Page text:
A sign points to an open house for one of the few homes for sale in Warner earlier this month. (Dana Wormald | New Hampshire Bulletin)
The median price for a new home in New Hampshire continues to skyrocket, hitting a record $440,000 in March, according to the latest monthly snapshot from the New Hampshire Association of Realtors.
The $440,000 median sale price is up 20.5 percent from the same period last year, according to the association. Townhouse-condo properties hit a median sales price of $350,500 last month, a 31 percent increase from last year.
The current median sales price represents a major leap from just February, when the state’s median sales price breached $400,000 for the first time. Sales prices have climbed rapidly in recent years; New Hampshire’s median price first broke the $300,000 mark only in 2019. In 2002, the median home sales price was $200,000.
And one metric often used by real estate agents and industry analysts – the number of months’ supply of inventory – continues to fall. Currently, it would take just “0.8 months” to sell all the state’s inventory if no new homes came on the market, according to the latest report. A healthy market would take six months, housing economists say.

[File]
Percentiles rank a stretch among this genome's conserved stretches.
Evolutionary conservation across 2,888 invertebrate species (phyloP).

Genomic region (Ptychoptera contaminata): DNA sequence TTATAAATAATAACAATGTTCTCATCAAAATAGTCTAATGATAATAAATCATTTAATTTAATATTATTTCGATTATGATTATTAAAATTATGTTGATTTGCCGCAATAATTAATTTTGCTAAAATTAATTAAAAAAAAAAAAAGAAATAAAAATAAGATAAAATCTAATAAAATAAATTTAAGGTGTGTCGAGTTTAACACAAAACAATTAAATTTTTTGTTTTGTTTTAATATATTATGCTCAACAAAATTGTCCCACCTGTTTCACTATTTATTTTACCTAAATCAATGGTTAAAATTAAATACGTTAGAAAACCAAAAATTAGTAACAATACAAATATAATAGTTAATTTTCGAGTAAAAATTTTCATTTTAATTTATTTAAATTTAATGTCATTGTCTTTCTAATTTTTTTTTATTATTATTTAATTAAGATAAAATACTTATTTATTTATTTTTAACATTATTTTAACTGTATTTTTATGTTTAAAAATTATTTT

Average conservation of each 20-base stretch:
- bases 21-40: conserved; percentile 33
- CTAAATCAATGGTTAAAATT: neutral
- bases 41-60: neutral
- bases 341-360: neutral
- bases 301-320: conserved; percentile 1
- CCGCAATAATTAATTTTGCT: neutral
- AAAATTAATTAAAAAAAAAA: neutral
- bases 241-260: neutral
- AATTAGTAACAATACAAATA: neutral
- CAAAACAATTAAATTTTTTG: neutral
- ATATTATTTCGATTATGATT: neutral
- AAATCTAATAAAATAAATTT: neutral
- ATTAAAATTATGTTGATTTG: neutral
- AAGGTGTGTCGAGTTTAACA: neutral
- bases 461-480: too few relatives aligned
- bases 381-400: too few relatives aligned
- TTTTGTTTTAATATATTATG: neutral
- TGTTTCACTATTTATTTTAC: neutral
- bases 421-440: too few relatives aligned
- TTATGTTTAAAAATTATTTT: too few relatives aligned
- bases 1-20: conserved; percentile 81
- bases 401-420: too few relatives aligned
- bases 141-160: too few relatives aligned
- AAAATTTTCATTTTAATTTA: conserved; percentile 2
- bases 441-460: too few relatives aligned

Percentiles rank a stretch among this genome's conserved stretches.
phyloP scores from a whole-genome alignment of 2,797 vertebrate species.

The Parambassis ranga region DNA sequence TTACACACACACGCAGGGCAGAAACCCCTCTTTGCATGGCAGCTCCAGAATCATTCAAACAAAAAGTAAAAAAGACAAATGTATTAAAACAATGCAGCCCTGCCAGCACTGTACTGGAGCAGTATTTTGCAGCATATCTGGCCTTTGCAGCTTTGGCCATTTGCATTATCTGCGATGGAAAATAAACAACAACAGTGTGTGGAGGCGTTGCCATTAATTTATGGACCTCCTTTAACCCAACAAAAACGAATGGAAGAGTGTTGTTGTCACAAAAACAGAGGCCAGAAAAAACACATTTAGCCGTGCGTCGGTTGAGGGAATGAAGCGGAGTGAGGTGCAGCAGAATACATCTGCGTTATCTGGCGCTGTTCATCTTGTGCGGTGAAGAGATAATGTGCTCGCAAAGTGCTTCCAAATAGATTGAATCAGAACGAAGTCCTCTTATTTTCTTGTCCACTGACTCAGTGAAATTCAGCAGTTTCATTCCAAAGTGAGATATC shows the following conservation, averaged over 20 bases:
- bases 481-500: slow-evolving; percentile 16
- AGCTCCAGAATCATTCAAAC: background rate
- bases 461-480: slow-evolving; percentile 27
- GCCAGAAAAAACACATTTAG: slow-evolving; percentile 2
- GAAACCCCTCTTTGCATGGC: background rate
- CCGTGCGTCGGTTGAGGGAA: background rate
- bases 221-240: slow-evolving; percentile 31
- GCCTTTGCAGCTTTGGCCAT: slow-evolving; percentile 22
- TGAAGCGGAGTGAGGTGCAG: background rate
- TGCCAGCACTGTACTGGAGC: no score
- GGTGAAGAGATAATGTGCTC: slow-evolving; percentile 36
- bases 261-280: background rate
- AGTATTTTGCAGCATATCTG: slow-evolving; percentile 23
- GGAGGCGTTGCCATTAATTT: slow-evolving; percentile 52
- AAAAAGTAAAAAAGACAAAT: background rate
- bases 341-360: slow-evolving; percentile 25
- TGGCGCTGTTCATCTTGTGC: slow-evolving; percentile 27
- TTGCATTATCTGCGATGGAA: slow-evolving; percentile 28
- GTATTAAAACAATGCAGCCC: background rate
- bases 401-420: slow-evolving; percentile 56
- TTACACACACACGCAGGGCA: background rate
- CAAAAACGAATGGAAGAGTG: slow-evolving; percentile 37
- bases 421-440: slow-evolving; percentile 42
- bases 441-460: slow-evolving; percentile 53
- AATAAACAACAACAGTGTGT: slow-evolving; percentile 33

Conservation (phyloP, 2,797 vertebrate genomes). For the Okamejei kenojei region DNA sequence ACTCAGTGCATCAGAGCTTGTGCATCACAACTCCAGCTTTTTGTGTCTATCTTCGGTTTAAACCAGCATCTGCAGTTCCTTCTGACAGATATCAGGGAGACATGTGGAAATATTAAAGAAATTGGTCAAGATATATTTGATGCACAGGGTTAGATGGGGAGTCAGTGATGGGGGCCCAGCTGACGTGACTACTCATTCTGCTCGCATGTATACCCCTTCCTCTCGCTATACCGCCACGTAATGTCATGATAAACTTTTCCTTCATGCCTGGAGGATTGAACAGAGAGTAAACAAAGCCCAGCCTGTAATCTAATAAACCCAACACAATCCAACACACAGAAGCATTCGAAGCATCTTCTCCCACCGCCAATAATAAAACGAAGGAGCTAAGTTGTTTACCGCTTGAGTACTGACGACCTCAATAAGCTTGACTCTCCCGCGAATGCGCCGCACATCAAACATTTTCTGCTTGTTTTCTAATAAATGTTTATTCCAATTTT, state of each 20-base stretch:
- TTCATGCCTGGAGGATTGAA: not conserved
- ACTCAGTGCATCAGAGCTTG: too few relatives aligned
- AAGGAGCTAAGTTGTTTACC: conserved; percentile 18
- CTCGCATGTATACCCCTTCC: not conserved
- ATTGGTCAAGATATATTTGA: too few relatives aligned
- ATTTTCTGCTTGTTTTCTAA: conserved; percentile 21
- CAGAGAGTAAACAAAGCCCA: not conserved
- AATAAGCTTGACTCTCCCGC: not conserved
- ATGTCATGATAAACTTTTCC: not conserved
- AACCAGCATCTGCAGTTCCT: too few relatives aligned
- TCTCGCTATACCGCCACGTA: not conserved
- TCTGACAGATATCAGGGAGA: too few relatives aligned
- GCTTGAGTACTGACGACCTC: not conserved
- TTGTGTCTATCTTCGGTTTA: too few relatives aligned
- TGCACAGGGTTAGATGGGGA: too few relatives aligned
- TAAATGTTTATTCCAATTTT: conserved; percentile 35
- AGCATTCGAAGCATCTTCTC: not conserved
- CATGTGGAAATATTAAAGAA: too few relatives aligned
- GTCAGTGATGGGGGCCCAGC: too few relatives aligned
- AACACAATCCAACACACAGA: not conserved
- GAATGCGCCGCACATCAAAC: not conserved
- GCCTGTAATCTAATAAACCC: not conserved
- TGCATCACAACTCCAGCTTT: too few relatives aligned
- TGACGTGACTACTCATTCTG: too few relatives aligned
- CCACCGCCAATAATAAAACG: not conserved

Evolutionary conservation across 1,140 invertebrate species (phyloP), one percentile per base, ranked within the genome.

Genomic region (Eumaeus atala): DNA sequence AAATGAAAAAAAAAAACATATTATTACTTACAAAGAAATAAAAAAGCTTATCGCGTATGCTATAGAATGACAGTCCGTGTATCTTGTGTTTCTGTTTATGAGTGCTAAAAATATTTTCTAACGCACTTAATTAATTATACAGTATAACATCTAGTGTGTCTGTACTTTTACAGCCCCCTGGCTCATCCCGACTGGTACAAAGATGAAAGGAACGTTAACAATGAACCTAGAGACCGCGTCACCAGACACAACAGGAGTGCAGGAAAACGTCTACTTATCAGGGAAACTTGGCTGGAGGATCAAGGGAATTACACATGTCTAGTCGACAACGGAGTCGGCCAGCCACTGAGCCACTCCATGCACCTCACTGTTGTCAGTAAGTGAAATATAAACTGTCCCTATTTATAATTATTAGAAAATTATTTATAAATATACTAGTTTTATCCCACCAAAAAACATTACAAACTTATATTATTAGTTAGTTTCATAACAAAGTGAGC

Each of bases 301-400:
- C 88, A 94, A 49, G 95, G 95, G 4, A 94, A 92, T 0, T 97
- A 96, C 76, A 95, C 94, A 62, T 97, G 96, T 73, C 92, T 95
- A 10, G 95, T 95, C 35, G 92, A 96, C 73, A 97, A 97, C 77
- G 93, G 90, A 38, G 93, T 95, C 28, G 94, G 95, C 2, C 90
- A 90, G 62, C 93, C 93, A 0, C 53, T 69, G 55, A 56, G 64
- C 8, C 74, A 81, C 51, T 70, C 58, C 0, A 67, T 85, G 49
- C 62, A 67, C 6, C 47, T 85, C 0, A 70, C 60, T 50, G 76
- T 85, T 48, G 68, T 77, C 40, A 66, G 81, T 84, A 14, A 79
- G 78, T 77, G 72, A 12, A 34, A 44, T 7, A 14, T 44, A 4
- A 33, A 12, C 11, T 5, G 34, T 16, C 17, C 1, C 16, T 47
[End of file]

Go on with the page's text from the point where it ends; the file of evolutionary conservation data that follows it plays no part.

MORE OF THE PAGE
As prices have jumped across the state, the number of closed sales has continued to dwindle, dropping 23 percent since this time last year. Just 811 single-family residential home sales were closed in March 2022. Between March 2021 and this March, the number of listings dropped 14.1 percent with just 1,134 on the market.
The high prices and low supply have driven families into the rental market, increased rent, and lowered vacancy rates in the state, analysts say.
Affordability has taken a hit as well. Whereas in March 2020 the median New Hampshire income constituted 126 percent of what was needed to buy the median-priced home, in March 2022 the median income covered only 80 percent of the current sales price median.
“Across the country, consumers are feeling the bite of inflation and surging mortgage interest rates,” the report concluded. “Monthly payments have increased significantly compared to this time last year, and as housing affordability declines, an increasing number of would-be homebuyers are turning to the rental market, only to face similar challenges as rental prices skyrocket and vacancy rates remain at near-record low.”
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